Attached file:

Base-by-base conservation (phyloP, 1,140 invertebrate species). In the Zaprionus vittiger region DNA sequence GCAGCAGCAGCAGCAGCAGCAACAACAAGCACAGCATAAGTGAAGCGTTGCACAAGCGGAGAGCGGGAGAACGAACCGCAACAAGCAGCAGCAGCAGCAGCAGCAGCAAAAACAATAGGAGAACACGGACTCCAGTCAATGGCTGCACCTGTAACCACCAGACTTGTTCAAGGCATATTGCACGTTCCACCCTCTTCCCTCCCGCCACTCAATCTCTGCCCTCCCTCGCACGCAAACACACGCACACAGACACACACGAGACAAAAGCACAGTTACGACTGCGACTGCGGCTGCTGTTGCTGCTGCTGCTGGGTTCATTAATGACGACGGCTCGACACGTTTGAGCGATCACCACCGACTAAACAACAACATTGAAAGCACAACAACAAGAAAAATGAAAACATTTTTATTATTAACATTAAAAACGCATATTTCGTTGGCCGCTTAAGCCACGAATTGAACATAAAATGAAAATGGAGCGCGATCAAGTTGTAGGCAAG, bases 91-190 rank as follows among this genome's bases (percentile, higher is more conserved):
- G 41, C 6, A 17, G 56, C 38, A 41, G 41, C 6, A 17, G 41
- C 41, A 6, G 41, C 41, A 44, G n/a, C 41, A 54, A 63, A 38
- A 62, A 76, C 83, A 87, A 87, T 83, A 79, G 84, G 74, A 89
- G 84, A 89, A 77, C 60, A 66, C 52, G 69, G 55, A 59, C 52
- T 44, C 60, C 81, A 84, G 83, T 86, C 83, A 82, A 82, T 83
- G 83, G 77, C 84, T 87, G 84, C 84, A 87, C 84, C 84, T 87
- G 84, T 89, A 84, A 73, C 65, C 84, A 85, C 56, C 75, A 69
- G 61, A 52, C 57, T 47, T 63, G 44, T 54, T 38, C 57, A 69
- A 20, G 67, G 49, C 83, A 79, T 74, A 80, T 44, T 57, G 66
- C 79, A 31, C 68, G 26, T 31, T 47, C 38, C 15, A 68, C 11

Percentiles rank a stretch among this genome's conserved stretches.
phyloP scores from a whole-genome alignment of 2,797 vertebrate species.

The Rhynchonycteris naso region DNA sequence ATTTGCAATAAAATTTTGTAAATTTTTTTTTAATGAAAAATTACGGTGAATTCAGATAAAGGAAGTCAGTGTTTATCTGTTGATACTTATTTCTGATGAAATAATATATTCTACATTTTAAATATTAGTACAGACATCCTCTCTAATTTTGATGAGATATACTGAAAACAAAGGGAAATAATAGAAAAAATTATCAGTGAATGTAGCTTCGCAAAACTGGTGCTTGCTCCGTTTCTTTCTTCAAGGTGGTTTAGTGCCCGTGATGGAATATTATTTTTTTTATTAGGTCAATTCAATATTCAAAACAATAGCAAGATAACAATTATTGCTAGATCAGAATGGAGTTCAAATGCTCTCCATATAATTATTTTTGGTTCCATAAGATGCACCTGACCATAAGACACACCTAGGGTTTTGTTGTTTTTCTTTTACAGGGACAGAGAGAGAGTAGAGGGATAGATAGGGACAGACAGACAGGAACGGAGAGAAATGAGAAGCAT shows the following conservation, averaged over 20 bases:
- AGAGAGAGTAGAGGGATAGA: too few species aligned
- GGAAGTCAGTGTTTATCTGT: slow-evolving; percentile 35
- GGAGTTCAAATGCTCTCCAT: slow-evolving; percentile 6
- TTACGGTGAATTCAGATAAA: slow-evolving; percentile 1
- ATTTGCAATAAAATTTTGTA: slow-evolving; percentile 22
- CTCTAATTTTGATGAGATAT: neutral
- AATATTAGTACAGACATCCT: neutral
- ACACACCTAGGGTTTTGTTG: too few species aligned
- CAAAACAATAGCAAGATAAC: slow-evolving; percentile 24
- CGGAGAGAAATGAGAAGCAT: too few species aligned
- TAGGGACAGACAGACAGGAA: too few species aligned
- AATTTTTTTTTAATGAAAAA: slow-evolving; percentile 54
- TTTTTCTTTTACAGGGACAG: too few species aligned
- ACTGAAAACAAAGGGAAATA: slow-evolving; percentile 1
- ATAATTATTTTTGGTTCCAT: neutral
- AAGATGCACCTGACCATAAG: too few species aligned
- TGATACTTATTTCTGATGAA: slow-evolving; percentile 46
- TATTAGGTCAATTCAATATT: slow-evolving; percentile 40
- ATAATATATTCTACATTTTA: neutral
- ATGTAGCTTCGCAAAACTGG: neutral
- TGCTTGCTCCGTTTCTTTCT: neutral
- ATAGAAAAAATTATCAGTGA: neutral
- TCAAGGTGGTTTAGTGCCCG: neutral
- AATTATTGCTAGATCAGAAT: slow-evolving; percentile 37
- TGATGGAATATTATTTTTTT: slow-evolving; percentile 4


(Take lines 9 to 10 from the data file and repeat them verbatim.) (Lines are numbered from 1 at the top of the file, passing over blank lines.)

- G 61, A 52, C 57, T 47, T 63, G 44, T 54, T 38, C 57, A 69
- A 20, G 67, G 49, C 83, A 79, T 74, A 80, T 44, T 57, G 66